Blunkett's axe hovers over TTA

February 12, 1999

Speculation that the government is prepared to abolish the Teacher Training Agency is mounting after last week's announcement of a review of the "future need" for the agency's functions.

The announcement by David Blunkett, the secretary of state for education and employment, that ministers plan to seize control of key TTA responsibilities and to "take a more direct lead role in current policy" has also excited the agency's critics.

In opposition, Labour had promised to abolish the TTA. But the agency's opponents were disappointed when, after the election victory, Mr Blunkett outlined a wider role for the agency. Now he appears to have cooled.

In a guidance letter from Mr Blunkett to TTA chairman Clive Booth released last week, Mr Blunkett said that he was bringing forward a routine five-year review of the TTA, which was due later this year.

"Given the major programme of work ahead of us on teachers, I believe it is sensible to launch now the formal review of the TTA's role and functions," he said.

In a parliamentary answer last week, the government said the review would look at the "likely future need" for the TTA's functions. It would "consider whetherI some or all of the functions of the TTA can be carried outI by another public, private or voluntary sector body or otherwise within government".

Mr Blunkett said the review should "look at the TTA's role in the context of the establishment next year of the General Teaching Council".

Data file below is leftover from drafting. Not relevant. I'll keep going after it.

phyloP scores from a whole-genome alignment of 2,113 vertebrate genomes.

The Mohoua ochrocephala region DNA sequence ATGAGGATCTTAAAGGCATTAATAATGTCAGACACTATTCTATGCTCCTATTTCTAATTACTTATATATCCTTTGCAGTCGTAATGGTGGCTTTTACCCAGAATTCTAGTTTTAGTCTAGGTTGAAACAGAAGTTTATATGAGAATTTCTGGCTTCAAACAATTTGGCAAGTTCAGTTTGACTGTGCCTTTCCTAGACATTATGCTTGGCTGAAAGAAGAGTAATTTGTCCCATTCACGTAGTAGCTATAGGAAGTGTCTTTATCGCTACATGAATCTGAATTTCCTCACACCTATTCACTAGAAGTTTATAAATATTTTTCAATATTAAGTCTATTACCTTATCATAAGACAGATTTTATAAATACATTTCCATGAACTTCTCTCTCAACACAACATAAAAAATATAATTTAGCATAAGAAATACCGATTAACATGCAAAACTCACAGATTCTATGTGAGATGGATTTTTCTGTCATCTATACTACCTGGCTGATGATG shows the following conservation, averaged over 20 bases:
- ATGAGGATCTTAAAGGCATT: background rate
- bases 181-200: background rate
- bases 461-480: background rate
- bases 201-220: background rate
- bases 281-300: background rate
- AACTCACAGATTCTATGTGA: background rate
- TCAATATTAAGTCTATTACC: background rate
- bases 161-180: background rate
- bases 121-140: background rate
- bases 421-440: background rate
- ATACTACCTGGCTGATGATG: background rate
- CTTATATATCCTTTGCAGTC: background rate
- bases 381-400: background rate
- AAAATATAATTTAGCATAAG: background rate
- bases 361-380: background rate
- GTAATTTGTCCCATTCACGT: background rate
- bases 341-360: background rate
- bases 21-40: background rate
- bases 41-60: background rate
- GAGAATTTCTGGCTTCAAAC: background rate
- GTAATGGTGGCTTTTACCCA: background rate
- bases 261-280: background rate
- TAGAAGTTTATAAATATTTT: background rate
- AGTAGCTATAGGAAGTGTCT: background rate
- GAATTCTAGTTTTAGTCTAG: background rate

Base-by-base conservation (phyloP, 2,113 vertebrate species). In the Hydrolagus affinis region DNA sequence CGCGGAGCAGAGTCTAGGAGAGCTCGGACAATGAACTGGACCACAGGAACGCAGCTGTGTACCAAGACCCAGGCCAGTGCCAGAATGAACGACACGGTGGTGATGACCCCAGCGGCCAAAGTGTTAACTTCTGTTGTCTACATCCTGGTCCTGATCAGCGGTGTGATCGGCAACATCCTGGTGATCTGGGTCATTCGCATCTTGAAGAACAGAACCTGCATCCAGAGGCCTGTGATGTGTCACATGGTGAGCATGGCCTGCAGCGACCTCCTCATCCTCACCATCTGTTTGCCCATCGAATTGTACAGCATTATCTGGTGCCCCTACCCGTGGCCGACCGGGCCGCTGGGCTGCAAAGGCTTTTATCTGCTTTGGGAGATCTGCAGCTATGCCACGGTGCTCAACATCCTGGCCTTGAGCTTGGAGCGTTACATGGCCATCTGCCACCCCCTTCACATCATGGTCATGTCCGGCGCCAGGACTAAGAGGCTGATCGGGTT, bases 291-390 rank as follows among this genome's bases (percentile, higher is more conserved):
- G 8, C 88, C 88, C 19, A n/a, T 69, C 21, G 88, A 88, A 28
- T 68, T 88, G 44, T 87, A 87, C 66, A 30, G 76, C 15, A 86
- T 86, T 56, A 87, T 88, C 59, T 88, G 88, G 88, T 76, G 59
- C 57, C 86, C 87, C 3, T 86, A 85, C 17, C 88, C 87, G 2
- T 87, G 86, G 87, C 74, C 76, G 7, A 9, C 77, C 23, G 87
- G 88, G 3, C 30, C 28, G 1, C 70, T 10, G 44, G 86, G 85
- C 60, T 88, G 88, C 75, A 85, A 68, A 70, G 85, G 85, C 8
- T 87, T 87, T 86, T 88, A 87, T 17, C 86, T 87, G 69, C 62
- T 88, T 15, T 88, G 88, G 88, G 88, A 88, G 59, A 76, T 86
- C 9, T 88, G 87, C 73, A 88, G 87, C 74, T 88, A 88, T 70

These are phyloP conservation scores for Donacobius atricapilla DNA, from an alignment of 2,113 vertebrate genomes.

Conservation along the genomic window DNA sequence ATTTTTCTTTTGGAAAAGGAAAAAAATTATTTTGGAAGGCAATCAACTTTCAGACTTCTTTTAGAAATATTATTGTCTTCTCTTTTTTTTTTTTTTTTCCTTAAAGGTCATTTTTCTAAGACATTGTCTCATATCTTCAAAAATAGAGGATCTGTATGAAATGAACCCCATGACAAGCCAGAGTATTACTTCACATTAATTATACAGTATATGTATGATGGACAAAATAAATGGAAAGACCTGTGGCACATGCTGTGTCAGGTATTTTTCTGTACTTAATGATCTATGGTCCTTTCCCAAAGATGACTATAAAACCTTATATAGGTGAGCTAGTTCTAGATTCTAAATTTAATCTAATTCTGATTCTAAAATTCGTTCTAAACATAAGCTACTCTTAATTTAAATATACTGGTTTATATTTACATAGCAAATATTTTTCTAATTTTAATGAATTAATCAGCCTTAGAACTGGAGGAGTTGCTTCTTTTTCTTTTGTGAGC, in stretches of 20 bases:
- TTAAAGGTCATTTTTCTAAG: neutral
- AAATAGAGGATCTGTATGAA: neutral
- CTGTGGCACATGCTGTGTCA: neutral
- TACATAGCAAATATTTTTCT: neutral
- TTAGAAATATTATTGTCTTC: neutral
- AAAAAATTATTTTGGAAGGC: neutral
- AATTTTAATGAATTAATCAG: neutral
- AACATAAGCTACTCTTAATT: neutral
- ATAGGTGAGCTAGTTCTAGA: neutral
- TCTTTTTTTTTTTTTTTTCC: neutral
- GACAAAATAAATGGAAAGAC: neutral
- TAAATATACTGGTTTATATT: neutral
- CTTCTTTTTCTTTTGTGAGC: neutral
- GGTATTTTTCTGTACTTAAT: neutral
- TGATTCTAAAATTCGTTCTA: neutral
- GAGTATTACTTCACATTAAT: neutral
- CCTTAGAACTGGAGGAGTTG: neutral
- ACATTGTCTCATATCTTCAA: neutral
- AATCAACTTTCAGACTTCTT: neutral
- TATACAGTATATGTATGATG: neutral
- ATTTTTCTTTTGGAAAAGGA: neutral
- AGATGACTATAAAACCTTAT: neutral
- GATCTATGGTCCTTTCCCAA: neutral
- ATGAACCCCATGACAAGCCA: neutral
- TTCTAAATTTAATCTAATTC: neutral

The results of the review will be known in April, but Mike Newby, chairman of the Universities Council for the Education of Teachers, believes that it could mark the beginning of the end of the TTA. He said the TTA would be irrelevant when a General Teaching Council is running.

"The GTC will be the voice of the profession and will be infinitely more authoritative than an unelected quango," he said. "This is a golden opportunity for the government to really work in partnership with the profession."

The TTA's critics have also been encouraged by shorter-term moves by ministers to veto key TTA responsibilities in implementing the green paper on the future of teaching. Mr Blunkett said: "Ministers should take the clear leading role in consulting on and taking forward the green paper agenda."

Ministers will push plans to set mandatory qualifications for head teachers under a "leadership college" and to design a fast-track promotion scheme for teachers.

Mr Blunkett said his department would look to appoint advisers who would work "directly with us".

Nevertheless, the TTA reacted positively to the new guidance. It stressed the routine nature of the five-year review and welcomed tasks that the government had set for it. Mr Blunkett invited the TTA to take responsibility for some elements of the reform agenda. He asked the agency to produce guidance, by next month, on plans to modularise postgraduate training courses, on proposals for numeracy tests for trainee teachers and on plans to extend pre-course teacher training.

Mr Booth welcomed these tasks as "crucial areas for reform". TTA chief executive Anthea Millett said she welcomed the TTA review to "ensure that we have the best possible platform for our future development".

Mr Blunkett also offered the TTA reassurance. "The TTA has an important role to play in relation to its core functions as the funding agency for teacher training."

But UCET was unconvinced. "Its funding function is not a sufficient reason for the TTA to remain," Professor Newby said. "There is no reason why the Higher Education Funding Council should not fund teacher training."

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